Employees in every generation have had anxieties about what will be the next stage in their careers. Throughout these generations, there has been at least one constant truth – prolonged anxiety about anything, career paths being just one example, can take a significant toll on our physical health and emotional well-being.
When it comes to navigating careers, I’m a realist. Everything doesn’t necessarily fit our planaround how things should have worked out. We can be disappointed or disgruntled with the job itself, our reporting relationship, the performance and attitudes of other employees, future growth opportunities, and/or the organizational culture. But managing our stress response to these types of situations IS within our control.The optimal strategy is to maintain a level of anxiety that isjust enoughto inspire forward momentum, but not so muchthat getting to the desired outcome becomes secondary to managing the associated physical, mental, and emotional stress factors.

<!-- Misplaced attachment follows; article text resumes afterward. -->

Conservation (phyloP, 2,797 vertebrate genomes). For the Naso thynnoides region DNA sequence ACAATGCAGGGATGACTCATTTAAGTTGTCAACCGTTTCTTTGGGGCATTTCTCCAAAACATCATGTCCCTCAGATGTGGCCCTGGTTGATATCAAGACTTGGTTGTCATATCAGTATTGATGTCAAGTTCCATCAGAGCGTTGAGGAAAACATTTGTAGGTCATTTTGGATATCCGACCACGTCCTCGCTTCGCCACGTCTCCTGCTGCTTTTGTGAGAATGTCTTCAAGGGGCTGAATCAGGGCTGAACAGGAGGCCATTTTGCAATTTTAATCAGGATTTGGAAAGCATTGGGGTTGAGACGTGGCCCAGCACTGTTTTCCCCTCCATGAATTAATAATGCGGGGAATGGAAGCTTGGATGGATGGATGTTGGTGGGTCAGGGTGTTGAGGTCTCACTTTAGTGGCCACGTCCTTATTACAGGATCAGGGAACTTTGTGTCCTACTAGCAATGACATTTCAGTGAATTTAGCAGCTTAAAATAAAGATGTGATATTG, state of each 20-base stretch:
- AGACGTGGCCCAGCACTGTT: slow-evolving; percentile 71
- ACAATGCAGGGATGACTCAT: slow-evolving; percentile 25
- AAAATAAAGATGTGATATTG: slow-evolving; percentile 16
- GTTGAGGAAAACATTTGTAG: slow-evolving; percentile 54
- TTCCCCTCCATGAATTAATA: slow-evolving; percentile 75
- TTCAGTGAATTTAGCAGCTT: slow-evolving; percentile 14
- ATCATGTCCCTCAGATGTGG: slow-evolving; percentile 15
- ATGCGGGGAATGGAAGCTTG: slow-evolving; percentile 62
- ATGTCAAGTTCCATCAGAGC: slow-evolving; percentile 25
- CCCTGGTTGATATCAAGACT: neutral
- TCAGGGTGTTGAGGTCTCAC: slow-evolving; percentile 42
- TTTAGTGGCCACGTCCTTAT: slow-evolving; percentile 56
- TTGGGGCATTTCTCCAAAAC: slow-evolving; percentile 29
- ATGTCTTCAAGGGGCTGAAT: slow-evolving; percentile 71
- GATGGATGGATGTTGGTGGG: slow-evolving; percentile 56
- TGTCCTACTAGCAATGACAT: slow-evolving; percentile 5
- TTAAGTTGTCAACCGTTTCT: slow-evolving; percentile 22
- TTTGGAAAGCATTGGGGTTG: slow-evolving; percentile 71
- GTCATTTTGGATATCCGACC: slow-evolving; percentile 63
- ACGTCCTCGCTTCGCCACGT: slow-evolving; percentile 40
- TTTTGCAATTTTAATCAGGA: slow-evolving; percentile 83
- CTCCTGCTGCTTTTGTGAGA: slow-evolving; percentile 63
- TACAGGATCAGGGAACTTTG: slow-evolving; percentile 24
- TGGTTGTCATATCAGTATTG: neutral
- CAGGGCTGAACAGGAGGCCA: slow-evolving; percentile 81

The Anxiety “Sweet Spot.”
Way back in 1908, the “Yerkes-Dodson Law” * demonstrated that performance increases with stress or anxiety, but only up to a certain point (a.k.a.” optimal arousal”). When the level of stress or anxiety becomes too high, the level of performance decreases.
It is human nature to worry (sometimes compulsively) about things that are largely out of our control. That kind of compulsion often deludes us into thinking that if we spend more time worryingabout the future, we will be rewarded with the revelation of a clear path forward. In fact, we know that the opposite is true. Being less distracted by obsessive thoughts allows us to be more present. Our brains use less energy and are, therefore, more receptive to ideas that are percolating unconsciously, ones that ultimately might more readily get us to the desired outcome.
How many times have you heard people say: “Stop thinking about it and just sleep on it?”
*To learn more about how this impacts today’s workplaces, read this Harvard Business Review article: Are You Too Stressed to Be Productive? Or Not Stressed Enough?